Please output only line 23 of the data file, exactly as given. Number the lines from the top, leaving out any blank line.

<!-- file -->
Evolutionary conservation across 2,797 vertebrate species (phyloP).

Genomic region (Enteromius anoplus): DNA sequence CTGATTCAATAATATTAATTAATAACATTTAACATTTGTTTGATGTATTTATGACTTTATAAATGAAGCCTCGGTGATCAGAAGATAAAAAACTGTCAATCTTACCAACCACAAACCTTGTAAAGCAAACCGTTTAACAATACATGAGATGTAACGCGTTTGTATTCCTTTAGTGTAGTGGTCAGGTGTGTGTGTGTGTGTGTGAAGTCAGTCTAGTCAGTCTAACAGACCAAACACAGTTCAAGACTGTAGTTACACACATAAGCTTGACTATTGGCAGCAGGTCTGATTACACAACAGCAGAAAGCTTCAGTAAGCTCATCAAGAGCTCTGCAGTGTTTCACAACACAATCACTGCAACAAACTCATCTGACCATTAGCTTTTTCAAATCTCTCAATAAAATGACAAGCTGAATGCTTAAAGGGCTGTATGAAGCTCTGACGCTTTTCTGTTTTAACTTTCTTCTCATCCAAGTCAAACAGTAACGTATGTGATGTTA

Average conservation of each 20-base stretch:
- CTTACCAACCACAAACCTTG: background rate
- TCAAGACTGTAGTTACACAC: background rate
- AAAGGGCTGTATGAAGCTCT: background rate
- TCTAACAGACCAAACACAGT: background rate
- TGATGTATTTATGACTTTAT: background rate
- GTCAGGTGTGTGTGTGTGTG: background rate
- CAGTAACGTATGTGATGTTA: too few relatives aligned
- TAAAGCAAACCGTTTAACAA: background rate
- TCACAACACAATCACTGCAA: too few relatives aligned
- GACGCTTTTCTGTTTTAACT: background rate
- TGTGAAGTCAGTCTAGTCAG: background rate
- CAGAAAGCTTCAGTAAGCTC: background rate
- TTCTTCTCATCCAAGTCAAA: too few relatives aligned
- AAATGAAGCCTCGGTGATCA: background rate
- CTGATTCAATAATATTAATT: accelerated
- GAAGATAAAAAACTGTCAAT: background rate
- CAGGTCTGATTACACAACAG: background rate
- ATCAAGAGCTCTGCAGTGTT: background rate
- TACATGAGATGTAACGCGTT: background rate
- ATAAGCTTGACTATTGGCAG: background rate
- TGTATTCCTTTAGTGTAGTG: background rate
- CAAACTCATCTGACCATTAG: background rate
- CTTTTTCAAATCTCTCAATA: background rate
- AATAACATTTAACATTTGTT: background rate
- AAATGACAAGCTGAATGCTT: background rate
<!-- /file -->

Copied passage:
- ATAAGCTTGACTATTGGCAG: background rate